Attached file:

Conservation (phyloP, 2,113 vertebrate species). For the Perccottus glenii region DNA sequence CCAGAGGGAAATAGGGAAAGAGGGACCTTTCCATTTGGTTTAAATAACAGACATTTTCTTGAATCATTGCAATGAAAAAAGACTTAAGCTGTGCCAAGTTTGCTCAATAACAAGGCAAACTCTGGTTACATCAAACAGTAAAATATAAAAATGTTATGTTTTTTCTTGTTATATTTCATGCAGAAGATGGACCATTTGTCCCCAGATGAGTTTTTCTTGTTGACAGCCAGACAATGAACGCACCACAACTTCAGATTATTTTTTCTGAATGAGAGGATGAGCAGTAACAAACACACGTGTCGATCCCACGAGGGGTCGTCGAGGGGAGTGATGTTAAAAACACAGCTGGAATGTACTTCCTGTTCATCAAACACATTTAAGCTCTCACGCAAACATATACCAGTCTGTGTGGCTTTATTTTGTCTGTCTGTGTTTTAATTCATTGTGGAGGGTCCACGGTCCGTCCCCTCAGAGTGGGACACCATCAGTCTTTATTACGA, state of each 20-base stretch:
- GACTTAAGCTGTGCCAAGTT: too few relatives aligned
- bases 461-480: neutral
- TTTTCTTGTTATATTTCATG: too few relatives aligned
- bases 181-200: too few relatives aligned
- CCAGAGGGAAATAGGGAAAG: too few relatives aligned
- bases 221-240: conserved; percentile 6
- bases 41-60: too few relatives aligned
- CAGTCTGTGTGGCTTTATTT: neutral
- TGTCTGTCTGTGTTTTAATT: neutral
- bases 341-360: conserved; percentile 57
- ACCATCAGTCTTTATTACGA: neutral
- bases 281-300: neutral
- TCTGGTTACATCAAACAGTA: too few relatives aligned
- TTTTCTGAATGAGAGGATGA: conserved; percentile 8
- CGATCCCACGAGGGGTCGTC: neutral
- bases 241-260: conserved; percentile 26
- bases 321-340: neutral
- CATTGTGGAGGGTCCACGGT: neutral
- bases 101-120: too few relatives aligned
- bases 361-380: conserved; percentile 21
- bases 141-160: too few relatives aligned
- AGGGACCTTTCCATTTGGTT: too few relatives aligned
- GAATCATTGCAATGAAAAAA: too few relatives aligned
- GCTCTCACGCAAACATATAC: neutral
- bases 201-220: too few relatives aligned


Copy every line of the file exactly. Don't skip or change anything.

Conservation (phyloP, 2,113 vertebrate species). For the Perccottus glenii region DNA sequence CCAGAGGGAAATAGGGAAAGAGGGACCTTTCCATTTGGTTTAAATAACAGACATTTTCTTGAATCATTGCAATGAAAAAAGACTTAAGCTGTGCCAAGTTTGCTCAATAACAAGGCAAACTCTGGTTACATCAAACAGTAAAATATAAAAATGTTATGTTTTTTCTTGTTATATTTCATGCAGAAGATGGACCATTTGTCCCCAGATGAGTTTTTCTTGTTGACAGCCAGACAATGAACGCACCACAACTTCAGATTATTTTTTCTGAATGAGAGGATGAGCAGTAACAAACACACGTGTCGATCCCACGAGGGGTCGTCGAGGGGAGTGATGTTAAAAACACAGCTGGAATGTACTTCCTGTTCATCAAACACATTTAAGCTCTCACGCAAACATATACCAGTCTGTGTGGCTTTATTTTGTCTGTCTGTGTTTTAATTCATTGTGGAGGGTCCACGGTCCGTCCCCTCAGAGTGGGACACCATCAGTCTTTATTACGA, state of each 20-base stretch:
- GACTTAAGCTGTGCCAAGTT: too few relatives aligned
- bases 461-480: neutral
- TTTTCTTGTTATATTTCATG: too few relatives aligned
- bases 181-200: too few relatives aligned
- CCAGAGGGAAATAGGGAAAG: too few relatives aligned
- bases 221-240: conserved; percentile 6
- bases 41-60: too few relatives aligned
- CAGTCTGTGTGGCTTTATTT: neutral
- TGTCTGTCTGTGTTTTAATT: neutral
- bases 341-360: conserved; percentile 57
- ACCATCAGTCTTTATTACGA: neutral
- bases 281-300: neutral
- TCTGGTTACATCAAACAGTA: too few relatives aligned
- TTTTCTGAATGAGAGGATGA: conserved; percentile 8
- CGATCCCACGAGGGGTCGTC: neutral
- bases 241-260: conserved; percentile 26
- bases 321-340: neutral
- CATTGTGGAGGGTCCACGGT: neutral
- bases 101-120: too few relatives aligned
- bases 361-380: conserved; percentile 21
- bases 141-160: too few relatives aligned
- AGGGACCTTTCCATTTGGTT: too few relatives aligned
- GAATCATTGCAATGAAAAAA: too few relatives aligned
- GCTCTCACGCAAACATATAC: neutral
- bases 201-220: too few relatives aligned